For several weeks Buz worked very hard, and met with no adventures. It was the busy time, and a fine lot of honey was collected and sealed up.

One morning, as she was passing near the middle of the hive, she saw a good many bees employed on a large cell, which was attached to the comb only at one spot. "Ah!" said Buz to herself, "I know what that is. That's a royal cell: I remember seeing some in the old hive."

She stood and watched, and presently observed to one of the workers, "What a lot of wax you are using, to be sure!"

"I should think so, indeed," was the reply. "I don't suppose you'd wish us to be careful of our wax when we're making a royal cell—that would  be mean!"

"Oh, no!" cried Buz, "of course I shouldn't; only it seems funny, don't you know. Ever since I swarmed I have heard nothing but, 'Economize your space; economize your material'; and now, here you are, seeing how much wax you can get rid of at once! I like it myself, mind, only I can't help observing that there is enough wax there to make fifty ordinary cells."

"If I didn't think that there was," returned the other, "I should feel quite ashamed to be on the job. Bees don't economize where royalty is concerned."

She said this very stiffly, and walked away. Buz rubbed her head and antennæ with her fore legs, and felt rather snubbed.

Just at this moment there was a sudden movement of bees upward, and Buz was off directly to see what was the matter.

On reaching the top of the hive, she joined a number of bees who were crowding through a hole in the roof, and found herself at once in a fine open space above. Here a bee was gesticulating excitedly with her antennæ, and Buz joined the group of listeners round her.

"All I know is," said the bee, "that I happened to be at work on the roof just underneath where this hole has appeared. Everything was quite secure, nothing loose at all. There was no passage up, not even a very little one—that I'm sure of; and then, all of a sudden there was! I heard a kind of a tearing, scraping sound, and it became quite light! I saw this hole, ran up as fast as I could, and found myself here. That's all I can tell you."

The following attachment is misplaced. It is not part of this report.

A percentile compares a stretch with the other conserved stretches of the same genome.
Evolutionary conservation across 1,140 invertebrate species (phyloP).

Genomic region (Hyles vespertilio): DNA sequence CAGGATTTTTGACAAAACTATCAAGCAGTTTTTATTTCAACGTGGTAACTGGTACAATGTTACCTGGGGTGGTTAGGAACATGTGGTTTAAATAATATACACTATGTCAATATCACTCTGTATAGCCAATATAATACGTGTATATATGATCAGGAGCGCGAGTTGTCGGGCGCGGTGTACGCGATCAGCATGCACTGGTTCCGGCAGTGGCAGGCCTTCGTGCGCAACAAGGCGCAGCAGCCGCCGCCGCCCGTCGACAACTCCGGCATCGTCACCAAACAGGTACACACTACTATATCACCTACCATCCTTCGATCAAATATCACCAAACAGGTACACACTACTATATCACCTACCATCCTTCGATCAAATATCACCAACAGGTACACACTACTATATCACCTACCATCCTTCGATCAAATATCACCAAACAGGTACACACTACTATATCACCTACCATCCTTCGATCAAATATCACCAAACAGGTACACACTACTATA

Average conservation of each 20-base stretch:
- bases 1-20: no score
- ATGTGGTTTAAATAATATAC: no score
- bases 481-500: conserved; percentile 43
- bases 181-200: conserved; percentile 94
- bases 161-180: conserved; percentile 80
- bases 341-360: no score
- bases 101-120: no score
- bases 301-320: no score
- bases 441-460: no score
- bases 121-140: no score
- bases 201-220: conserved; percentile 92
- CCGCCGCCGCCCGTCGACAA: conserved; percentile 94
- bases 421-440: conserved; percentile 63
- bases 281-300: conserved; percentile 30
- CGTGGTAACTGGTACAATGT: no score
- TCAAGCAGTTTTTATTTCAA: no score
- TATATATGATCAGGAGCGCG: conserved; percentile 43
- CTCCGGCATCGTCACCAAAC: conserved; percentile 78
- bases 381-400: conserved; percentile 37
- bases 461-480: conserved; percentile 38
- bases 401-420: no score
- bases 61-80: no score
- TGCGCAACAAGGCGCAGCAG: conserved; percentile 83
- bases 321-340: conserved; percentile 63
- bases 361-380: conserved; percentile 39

"But was there nothing moving near the top of the hole when you came through?" asked one of the bees.

"Certainly not: that's the odd part of it. Every thing was as quiet as possible. Now, any one may account for it who can. I can't."

As the bee moved away after saying this, Buz ran off on a tour of inspection. She found herself in a space about half the size of the hive below; the walls and roof were very slippery, and the light came through them.

She climbed up the side and got to the roof, but had hardly reached it when she lost her footing and fell with a flop on to the floor.

As she stood rather confused for a moment, a friend of hers came up and said, "Isn't this a piece of luck! We had nearly filled the place below with wax and honey, and now here's room for lots more."

"Yes," replied Buz; "I was wondering the other day what we should do for space; it was getting so hot, too."

"Oh, we should have been obliged to send off a swarm, I suppose, when a young queen was hatched; but now we shall get on without that."

"What shall we do with the young queen then?" demanded Buz.

"Oh, let the old one kill her, I suppose," said the bee unconcernedly, "or starve the royal grubs, or something. I don't know," she continued, "if eggs have been laid in the royal cells yet; I rather think not, in which case the queen won't lay any at all now."

As she spoke, something came down on her head with a great bump. It was a bee, who, like Buz, had tried the roof and had met with a similar mishap. The floor and sides of the new space were by this time covered with bees, and some were continually falling down.

"I can tell you what," said Buz sagaciously; "it will be very difficult work, fastening up our comb."

"It may be difficult, but it is not impossible. We shall therefore manage it," said the bee who had just fallen. "When we have fastened a few little specks of wax about, to hold on to, we shall be able to manage. I wish it wasn't quite so light, though; I like working in the dark."

She had hardly spoken the words, when something came down on the roof and round the walls, and in a moment the place was quite dark.

"There!" said Buz; "you've got your wish: but what will happen next, I wonder?"

"Whatever happens, I shall begin to work at once," was the reply; "so, come on."

"Come on," said Buz.